I do not belong to this land. I feel it in my bones as I climb the paved paths of the Camino de Santiago through the Pyrenees, the path ever extending toward Galicia and onward to Santiago and the sea. The scenery is stunning; the Basque houses neat and uniform in design: bulky white with wooden shutters and rafters and tile roofs.
I ask myself what is different from how I feel at home? I know my own land, the forested path to our home that was once a trade route west, the dry, fragrant air of summer and moist forest breath of winter. This land smells different. Its forests are deciduous birch and oak, not the oak savanna and bay laurel of the Napa Valley.
Yet difference is part of pilgrimage. The word pilgrim has its roots in Middle English from Provençal pelegrin and Latin peregrinus, ‘foreign.’ Peregrine falcons were so named because they were caught full grown as passage hawks, not taken from the nest and raised (American Dictionary). During the time this trail was first formed (12th century), Provençal was the language of troubadours and cultured speakers of southern France, a language also called langue d’oc and spoken in an area not that far to the east of where we are now.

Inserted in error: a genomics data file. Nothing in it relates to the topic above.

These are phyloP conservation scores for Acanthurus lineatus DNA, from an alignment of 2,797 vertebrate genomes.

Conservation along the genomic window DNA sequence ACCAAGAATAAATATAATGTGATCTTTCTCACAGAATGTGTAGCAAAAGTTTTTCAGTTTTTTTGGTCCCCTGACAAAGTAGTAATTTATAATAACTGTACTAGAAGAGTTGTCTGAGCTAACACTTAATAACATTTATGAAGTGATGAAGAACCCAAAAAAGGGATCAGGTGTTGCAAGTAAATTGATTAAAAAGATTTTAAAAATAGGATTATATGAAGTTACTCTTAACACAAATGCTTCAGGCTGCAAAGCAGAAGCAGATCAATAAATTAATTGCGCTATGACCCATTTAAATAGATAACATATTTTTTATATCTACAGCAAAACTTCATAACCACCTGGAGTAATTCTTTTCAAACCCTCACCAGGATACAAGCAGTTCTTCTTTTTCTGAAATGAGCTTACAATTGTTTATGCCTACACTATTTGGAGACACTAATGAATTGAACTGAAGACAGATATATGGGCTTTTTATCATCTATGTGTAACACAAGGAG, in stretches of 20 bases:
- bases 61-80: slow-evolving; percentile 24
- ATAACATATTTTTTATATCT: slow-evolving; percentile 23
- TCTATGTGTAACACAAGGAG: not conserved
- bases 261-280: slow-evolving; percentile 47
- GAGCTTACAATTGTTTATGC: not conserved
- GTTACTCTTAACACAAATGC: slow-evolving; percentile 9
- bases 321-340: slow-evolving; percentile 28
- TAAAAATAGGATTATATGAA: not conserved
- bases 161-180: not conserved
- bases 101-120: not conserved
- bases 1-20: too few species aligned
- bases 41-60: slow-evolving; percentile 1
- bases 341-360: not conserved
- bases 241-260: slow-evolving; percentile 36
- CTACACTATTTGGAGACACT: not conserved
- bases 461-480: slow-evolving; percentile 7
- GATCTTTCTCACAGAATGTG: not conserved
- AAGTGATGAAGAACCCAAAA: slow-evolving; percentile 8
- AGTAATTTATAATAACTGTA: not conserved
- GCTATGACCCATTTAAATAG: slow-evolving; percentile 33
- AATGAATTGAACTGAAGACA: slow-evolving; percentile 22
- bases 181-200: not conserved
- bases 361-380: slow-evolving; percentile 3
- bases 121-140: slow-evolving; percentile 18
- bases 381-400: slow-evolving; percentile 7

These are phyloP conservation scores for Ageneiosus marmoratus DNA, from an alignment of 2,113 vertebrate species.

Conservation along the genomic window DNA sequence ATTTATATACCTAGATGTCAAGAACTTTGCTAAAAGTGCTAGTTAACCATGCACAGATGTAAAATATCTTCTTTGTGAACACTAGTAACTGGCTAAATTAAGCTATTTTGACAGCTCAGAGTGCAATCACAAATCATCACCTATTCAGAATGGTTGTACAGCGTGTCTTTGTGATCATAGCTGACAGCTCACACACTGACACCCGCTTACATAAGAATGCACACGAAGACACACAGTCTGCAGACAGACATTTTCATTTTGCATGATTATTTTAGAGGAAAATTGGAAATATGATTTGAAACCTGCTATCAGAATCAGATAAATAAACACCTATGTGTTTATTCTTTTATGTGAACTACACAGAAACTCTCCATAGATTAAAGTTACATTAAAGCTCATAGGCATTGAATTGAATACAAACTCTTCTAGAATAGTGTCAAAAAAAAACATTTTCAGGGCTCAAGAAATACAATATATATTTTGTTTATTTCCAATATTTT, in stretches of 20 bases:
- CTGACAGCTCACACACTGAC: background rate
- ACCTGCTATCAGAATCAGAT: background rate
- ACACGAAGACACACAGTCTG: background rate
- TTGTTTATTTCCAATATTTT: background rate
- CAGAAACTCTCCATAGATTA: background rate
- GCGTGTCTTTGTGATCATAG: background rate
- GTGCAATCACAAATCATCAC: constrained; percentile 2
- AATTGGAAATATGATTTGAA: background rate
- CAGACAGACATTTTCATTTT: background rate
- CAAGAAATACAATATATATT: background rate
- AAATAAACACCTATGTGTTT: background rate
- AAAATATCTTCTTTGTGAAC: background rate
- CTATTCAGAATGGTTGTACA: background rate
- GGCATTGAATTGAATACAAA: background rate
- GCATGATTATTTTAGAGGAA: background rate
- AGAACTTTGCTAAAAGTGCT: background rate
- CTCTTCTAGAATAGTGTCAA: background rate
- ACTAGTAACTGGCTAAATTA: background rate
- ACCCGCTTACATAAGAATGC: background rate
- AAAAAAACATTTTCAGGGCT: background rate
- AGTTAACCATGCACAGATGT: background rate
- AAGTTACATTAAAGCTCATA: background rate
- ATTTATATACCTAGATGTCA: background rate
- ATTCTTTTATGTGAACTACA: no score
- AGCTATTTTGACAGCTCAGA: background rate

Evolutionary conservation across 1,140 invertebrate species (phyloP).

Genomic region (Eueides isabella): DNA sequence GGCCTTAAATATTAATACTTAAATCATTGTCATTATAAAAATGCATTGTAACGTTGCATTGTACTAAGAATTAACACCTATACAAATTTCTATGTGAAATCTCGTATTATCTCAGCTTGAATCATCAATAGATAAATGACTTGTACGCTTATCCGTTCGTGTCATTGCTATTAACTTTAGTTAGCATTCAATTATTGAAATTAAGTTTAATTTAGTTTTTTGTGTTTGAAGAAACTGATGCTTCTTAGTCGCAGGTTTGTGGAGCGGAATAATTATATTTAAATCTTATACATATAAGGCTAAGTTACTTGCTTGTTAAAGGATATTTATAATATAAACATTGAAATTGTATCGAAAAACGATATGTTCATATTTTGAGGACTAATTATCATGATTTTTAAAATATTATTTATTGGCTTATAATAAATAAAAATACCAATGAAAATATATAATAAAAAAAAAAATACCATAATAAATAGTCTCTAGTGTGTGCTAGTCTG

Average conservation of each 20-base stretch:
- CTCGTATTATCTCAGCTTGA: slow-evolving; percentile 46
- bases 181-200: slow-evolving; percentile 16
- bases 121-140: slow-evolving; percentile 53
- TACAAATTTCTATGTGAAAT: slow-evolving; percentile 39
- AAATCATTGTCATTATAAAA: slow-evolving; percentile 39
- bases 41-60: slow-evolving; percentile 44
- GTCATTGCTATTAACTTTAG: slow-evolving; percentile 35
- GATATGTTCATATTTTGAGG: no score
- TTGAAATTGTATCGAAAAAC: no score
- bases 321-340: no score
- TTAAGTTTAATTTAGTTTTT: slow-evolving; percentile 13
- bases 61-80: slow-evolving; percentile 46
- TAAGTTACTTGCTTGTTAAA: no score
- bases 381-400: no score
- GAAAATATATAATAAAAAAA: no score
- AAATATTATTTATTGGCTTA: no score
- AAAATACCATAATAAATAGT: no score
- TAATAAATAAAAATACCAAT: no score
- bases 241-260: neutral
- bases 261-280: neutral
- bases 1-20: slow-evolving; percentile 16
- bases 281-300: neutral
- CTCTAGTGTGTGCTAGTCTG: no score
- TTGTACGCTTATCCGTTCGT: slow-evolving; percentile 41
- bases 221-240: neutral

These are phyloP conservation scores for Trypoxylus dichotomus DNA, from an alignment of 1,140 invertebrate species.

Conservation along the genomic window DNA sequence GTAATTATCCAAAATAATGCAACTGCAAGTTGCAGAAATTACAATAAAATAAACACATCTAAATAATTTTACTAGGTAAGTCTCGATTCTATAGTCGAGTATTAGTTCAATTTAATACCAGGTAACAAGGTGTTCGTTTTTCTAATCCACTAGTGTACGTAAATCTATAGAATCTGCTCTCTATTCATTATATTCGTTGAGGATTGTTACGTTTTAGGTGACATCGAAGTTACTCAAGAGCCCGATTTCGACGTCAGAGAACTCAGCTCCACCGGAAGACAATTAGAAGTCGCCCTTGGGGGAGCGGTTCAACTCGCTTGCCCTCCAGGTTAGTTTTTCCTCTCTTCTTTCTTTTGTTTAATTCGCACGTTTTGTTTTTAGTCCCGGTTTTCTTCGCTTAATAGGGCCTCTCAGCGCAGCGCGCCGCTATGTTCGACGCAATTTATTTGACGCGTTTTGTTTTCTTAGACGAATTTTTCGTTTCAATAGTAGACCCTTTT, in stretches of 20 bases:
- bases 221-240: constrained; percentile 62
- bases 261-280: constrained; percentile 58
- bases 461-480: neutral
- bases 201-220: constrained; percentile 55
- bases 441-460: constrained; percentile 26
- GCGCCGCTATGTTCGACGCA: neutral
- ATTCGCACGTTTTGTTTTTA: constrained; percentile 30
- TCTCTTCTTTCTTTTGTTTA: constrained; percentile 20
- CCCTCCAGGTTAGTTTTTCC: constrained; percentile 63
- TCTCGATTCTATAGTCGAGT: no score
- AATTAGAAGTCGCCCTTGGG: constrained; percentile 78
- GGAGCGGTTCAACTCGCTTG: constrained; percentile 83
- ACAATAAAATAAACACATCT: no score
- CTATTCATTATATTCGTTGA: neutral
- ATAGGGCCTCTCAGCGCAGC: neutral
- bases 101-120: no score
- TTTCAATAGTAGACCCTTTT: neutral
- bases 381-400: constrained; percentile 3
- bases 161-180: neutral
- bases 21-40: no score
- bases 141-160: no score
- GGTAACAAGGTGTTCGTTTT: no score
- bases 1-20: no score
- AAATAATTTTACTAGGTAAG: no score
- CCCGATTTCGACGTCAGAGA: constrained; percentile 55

|Arrow and shell pointing The Way
When we are out of our own territory, are we more likely to be observant, cautious, present? The word pilgrimage is associated with a journey to a sacred place, or a life’s journey. Is a period of being a foreigner, a wanderer, a stranger, actually helpful in becoming an individual? These are questions I contemplate while walking through dense, leafless birch forests that have not yet felt the warmth of spring.
The only time that I’ve been lost so far, and I was hopelessly lost for what seemed like forever, was when I quit being observant and followed the pilgrims in front of me. They misread the signs at a Y in the road, signs that were actually very clear. From there on I have been very alert for the little yellow arrows, shells, or the red and white stripes that beckon The Way.
Pilgrimages are full of metaphors. It is easy to see everything that way after a few miles, right or wrong. I met an older man on the trail who was limping heavily. He told me he was hiking the entire 500 miles with a prosthesis. “If I go slow I will make it,” he said.
I thought about this a while, wondering what his family said, along with a number of other practical questions, all of which are real stoppers if you pay too much attention to any them. But finally I thought, if he can do this, then surely I can as well. And I thought of all the reasons I give myself for other such pilgrimages in my life I do not embark upon for practical reasons.
There is an energy that builds as one walks a communal trail. I like to think that energy lingers for ages, renewed by each pilgrim walking it.